Why Overnight Success Is Nonsense
In our On Demand world, there still isn't an app for one thing: instant success. Sometimes no matter how hard you work, it seems like there's a never-ending wait and surge pricing to get closer to your dream. That doesn't mean your time isn't coming, it just isn't coming in the immediate time frame you want it to. Adding to our eagerness to get to our career destinations faster are our social media feeds, peppered with stories about the wunderkinds of the world, who are celebrated for the ratio of their age to their accomplishments. These rare cases of talent meeting opportunity early in life can become the timetable for which we all think we should have success, sparking more anxiety than inspiration.
Lead image: BFA; Above image: Adam Katz Sinding
I have personally struggled with self-diagnosed Veruca Salt Syndrome (VSS) since childhood. For those of you who don't remember, Veruca Salt is the little girl Roald Dahl plagued with impatience in Charlie and the Chocolate Factory. Her Achilles' heel wasn't that she wanted everything, but that she wanted everything now.
Considering my early lack of patience for such everyday things as waiting for summer vacation to roll around, receiving the toy I'd not-so-subtly dropped every hint possible about wanting for my birthday or even having to wait until after dinner to eat my chocolate petit four for dessert, I didn't need WebMD to know that patience is a virtue that I did not possess and would most likely never come naturally to me.
So naturally, I embarked upon a career in the arts where "paying your dues" is the number one lesson. For some reason, with no proper training whatsoever, I had the guts to think I could write and publish a novel. You know how people say, "It's the journey, not the destination"? Well, when you're knee-deep in writing a novel over five-plus years (with quite long breaks) and taking any writing assignment to make ends meet in the meantime, even when the pay equals $5 per hour, you learn a lot. You learn how badly you really want something. You learn that despite all of the social media filters and likes and comments you receive when you reach your goal, how it looks to the outside world and what it really means to you are two completely different things. To others, you're a huge success and have achieved something enviable, but you know it took discipline, failure and time. Any of the grandeur seen by others is invisible due to the long journey you took to get there—and that's okay!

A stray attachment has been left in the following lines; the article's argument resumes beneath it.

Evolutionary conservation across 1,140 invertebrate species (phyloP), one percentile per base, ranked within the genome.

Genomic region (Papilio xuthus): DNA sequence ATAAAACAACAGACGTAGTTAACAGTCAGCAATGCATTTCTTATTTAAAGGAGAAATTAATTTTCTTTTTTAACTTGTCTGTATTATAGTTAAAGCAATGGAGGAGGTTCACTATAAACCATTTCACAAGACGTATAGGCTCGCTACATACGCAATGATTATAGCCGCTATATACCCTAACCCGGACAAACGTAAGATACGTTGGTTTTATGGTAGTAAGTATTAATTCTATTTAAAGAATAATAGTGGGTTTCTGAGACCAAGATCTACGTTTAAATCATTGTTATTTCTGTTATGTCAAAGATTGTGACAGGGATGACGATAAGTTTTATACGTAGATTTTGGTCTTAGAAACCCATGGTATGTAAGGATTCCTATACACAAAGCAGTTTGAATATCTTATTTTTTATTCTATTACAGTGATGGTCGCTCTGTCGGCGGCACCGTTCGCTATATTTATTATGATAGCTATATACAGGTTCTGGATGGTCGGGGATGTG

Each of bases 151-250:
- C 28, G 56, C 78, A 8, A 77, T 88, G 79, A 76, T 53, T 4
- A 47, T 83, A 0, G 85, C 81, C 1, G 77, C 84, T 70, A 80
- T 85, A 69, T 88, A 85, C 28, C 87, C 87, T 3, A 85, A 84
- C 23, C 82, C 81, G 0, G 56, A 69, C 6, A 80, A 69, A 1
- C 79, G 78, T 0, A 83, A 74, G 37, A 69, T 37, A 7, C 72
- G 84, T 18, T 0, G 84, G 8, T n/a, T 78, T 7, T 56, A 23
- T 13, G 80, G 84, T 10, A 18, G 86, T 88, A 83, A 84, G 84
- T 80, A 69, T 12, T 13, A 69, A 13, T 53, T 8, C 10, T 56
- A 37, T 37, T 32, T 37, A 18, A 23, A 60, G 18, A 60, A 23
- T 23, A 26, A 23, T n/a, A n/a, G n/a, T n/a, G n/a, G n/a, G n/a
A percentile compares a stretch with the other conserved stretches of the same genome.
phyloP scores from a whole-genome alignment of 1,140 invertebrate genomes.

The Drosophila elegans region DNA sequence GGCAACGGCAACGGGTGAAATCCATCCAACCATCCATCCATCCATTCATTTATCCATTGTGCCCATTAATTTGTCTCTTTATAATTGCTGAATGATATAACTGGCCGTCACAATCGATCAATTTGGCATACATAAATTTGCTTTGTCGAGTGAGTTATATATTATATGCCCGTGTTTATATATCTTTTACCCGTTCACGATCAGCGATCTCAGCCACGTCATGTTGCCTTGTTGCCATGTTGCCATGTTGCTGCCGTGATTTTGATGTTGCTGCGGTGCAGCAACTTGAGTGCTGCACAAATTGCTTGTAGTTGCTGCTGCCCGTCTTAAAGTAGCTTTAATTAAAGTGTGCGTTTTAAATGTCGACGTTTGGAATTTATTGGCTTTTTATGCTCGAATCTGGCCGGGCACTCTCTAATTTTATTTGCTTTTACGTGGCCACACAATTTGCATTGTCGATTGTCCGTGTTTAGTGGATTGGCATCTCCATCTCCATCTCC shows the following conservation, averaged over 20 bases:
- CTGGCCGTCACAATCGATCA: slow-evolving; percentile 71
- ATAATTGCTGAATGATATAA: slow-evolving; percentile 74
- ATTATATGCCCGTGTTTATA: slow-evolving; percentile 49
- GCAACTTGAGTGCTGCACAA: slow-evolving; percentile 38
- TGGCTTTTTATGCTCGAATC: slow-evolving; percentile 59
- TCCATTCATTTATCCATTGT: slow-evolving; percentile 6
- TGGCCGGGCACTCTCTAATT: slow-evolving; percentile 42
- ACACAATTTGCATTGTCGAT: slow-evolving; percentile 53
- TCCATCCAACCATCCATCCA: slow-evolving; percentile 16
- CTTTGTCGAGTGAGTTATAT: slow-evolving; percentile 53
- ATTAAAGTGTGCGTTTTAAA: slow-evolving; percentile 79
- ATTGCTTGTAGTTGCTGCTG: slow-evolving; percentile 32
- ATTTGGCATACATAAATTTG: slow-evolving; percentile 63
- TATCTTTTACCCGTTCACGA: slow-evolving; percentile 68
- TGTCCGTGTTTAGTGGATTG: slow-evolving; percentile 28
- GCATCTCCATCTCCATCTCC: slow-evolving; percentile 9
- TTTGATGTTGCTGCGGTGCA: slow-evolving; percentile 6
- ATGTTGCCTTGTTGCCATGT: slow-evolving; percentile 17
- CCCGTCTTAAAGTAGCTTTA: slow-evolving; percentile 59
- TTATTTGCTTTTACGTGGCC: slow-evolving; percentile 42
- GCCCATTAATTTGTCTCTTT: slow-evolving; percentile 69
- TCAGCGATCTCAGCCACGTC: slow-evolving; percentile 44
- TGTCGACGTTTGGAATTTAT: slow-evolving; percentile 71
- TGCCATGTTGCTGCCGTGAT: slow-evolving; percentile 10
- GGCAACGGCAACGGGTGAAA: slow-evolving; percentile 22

You see, when it comes to success, there's a secret greater than Rhonda Byrne's. While most people don't tout the unglamorous details, after having successfully finished and sold my novel to a major publisher, I want to share it: You want to be the ten-year overnight success—for many reasons.
The first is that with time and failure, you get better at what you do. Malcolm Gladwell has famously stated that 10,000 hours is "the magic number of greatness," meaning that once you've put in 10,000 hours, you become somewhat of an expert at whatever it is you're doing. You're practicing and putting the time in to make mistakes and grow from them. Not only do some people who earn success quickly burn out just as quickly because they haven't had the lessons that laboring for years would have taught them, but when it comes time for their next venture, they're clueless.
Another thing people don't tell you about success is that once you have it, you crave another challenge. I sold my first novel and it isn't even on shelves yet, but my biggest concern is what I'm going to do next. Since I had the long experience of writing and selling my first, I know what I'm in for and can choose a project that I feel like I will best be able to execute and sell. If I didn't have that knowledge, I would most likely fall into the sophomore slump and freak out if success didn't come as quickly or as easily as before—or I might even give up altogether.
There's also a sense of pride when you're a ten-year overnight success—pride in knowing that you never gave up, even when things got really hard, like when you would habitually receive overdraft notifications from your financial institution. That feeling is something that no one will ever be able to take away from you. It's like finding the golden ticket all by yourself!
So next time you're becoming a little restless about your career or if you're feeling like even though you're giving it your all, you're behind on finding success, focus on your future running the chocolate factory, not bringing home a golden goose now.